# Average acceleration from average velocity?

1. May 7, 2013

### Fizz_Geek

1. The problem statement, all variables and given/known data

A particle travels from point A to point B following a semicircular path (a half-circle) of radius 5 m, and it travels at a constant speed of 1 m/s. Find the average acceleration of the particle.

2. Relevant equations

Average acceleration = change in velocity/ change in time

Total time = distance / speed

3. The attempt at a solution

v0 = 1 m/s
vf = -1 m/s

total time = (5 pi m) / (1 m/s) = 5pi seconds

Avg acceleration = (2 / (5pi) ) m/s^2

My question is: Is the average acceleration ever equal to the (average velocity/ time) ? In this case, I know it's not because:

Avg velocity = displacement / time = 10 m / 5pi sec = (2/ pi) m/s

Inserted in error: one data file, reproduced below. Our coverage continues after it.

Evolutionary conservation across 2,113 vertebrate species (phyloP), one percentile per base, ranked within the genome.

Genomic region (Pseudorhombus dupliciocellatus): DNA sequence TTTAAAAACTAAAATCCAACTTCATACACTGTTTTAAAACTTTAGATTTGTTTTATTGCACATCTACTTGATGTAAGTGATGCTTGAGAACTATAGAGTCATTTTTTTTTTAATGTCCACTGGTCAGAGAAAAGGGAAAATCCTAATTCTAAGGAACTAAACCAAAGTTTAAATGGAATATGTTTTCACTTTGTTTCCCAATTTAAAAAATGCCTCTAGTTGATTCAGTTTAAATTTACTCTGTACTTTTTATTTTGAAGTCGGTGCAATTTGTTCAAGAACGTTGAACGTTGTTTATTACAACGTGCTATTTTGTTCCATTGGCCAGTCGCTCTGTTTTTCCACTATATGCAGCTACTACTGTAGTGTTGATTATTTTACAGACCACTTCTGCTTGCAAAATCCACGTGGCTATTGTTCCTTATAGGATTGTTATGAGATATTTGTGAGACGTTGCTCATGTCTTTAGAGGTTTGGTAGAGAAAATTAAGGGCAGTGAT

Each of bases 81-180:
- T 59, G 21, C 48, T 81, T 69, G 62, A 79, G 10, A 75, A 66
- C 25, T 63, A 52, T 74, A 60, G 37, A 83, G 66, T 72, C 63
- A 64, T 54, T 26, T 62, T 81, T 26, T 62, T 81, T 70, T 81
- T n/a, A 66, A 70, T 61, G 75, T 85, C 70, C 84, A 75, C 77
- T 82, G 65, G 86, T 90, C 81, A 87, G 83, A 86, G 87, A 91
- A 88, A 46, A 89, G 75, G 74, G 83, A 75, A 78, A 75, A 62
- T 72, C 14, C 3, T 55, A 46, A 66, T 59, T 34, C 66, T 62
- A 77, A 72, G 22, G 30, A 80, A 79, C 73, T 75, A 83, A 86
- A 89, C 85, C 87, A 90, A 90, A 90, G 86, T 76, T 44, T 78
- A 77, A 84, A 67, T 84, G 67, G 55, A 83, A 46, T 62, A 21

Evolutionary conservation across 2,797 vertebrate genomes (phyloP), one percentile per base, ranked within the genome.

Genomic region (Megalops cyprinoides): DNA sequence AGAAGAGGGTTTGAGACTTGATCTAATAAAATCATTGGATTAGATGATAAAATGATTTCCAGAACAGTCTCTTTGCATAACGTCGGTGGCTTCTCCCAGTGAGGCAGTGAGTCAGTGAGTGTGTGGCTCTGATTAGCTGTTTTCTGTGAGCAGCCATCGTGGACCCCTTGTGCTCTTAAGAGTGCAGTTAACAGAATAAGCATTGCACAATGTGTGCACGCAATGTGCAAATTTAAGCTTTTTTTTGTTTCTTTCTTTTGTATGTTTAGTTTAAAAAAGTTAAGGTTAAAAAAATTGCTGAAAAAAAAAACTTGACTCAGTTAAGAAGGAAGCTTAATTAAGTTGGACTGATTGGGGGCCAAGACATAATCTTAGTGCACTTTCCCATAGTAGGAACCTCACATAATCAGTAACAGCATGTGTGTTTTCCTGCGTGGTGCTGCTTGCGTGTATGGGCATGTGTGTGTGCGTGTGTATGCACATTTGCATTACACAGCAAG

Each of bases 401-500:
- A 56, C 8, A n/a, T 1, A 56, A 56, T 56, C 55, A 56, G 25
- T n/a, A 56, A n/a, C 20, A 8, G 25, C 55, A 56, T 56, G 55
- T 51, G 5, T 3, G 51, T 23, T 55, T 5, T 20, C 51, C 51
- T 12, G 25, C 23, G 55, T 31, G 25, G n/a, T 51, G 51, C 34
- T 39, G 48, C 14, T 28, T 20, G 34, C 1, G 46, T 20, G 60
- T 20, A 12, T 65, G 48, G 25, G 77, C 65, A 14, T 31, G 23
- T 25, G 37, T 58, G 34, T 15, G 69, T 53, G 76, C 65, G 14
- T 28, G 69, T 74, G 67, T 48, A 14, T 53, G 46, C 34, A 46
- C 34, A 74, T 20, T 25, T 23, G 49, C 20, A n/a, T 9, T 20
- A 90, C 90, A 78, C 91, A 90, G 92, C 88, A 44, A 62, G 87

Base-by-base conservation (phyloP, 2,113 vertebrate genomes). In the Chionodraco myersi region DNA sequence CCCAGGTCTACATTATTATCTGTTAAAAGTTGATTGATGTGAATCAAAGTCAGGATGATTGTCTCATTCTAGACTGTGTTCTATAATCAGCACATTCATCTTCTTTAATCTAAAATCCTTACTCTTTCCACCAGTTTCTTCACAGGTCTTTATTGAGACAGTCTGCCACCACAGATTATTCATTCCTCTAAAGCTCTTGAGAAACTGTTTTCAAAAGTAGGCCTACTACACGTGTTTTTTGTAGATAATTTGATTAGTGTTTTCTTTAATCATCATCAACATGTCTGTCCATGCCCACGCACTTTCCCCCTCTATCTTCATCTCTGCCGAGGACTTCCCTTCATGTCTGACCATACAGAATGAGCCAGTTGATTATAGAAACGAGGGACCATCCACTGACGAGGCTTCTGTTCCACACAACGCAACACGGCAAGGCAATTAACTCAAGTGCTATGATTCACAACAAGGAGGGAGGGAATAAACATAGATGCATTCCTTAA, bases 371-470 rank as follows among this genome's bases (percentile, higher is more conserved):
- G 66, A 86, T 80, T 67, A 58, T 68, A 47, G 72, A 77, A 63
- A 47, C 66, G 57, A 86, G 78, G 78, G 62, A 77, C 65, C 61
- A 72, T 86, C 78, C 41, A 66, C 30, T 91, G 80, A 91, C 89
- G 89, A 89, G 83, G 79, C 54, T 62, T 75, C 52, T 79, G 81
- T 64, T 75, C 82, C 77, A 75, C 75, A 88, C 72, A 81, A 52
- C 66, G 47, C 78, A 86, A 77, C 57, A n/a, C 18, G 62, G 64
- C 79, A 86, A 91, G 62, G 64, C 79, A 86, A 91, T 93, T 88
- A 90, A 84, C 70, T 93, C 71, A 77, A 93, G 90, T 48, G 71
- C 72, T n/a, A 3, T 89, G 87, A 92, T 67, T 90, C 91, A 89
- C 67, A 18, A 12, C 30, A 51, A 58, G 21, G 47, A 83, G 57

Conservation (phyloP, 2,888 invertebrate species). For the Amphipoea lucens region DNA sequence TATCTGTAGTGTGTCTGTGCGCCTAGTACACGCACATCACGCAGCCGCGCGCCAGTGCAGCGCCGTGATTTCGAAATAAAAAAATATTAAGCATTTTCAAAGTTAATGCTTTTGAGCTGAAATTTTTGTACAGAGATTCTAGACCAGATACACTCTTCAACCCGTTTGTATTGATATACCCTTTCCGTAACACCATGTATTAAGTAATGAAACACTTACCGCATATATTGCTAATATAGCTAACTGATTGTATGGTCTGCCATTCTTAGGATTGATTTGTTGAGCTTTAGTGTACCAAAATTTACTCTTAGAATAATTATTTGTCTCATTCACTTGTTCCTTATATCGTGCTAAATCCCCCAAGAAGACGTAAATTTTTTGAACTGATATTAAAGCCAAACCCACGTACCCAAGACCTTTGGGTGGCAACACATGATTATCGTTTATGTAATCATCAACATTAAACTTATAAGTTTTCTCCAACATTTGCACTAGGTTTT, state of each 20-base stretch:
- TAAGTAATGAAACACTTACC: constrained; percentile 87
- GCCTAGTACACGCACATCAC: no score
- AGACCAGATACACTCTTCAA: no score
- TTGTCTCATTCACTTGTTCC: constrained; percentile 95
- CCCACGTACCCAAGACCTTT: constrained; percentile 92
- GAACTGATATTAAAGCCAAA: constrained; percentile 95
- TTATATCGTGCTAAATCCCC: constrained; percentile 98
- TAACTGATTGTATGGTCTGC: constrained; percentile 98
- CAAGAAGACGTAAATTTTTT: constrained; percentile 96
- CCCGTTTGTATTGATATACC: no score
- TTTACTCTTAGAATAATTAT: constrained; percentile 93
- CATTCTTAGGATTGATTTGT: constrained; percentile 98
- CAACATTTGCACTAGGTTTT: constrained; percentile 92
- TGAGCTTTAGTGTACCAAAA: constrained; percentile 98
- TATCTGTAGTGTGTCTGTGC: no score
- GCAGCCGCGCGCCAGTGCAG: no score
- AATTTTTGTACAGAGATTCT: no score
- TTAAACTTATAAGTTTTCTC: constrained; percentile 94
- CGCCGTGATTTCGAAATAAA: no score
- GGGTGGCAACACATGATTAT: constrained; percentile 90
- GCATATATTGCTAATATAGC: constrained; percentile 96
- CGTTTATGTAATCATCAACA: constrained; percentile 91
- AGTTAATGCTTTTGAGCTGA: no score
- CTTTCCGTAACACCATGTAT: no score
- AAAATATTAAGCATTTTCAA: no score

And, if I divided by the time, I would get a factor of pi^2 in the denominator, which is not in my original answer.

I would really appreciate any help sorting this out!

2. May 7, 2013

### Staff: Mentor

Consider a 1-dimensional motion, $v(t)=v_0 + at$ with constant a, from t=0 to T. The average acceleration is a, the average velocity is v0+aT/2. As you are free to choose v0, you can get your equality.

Particles at rest have zero average velocity and acceleration, they are a special case of my example for a=0.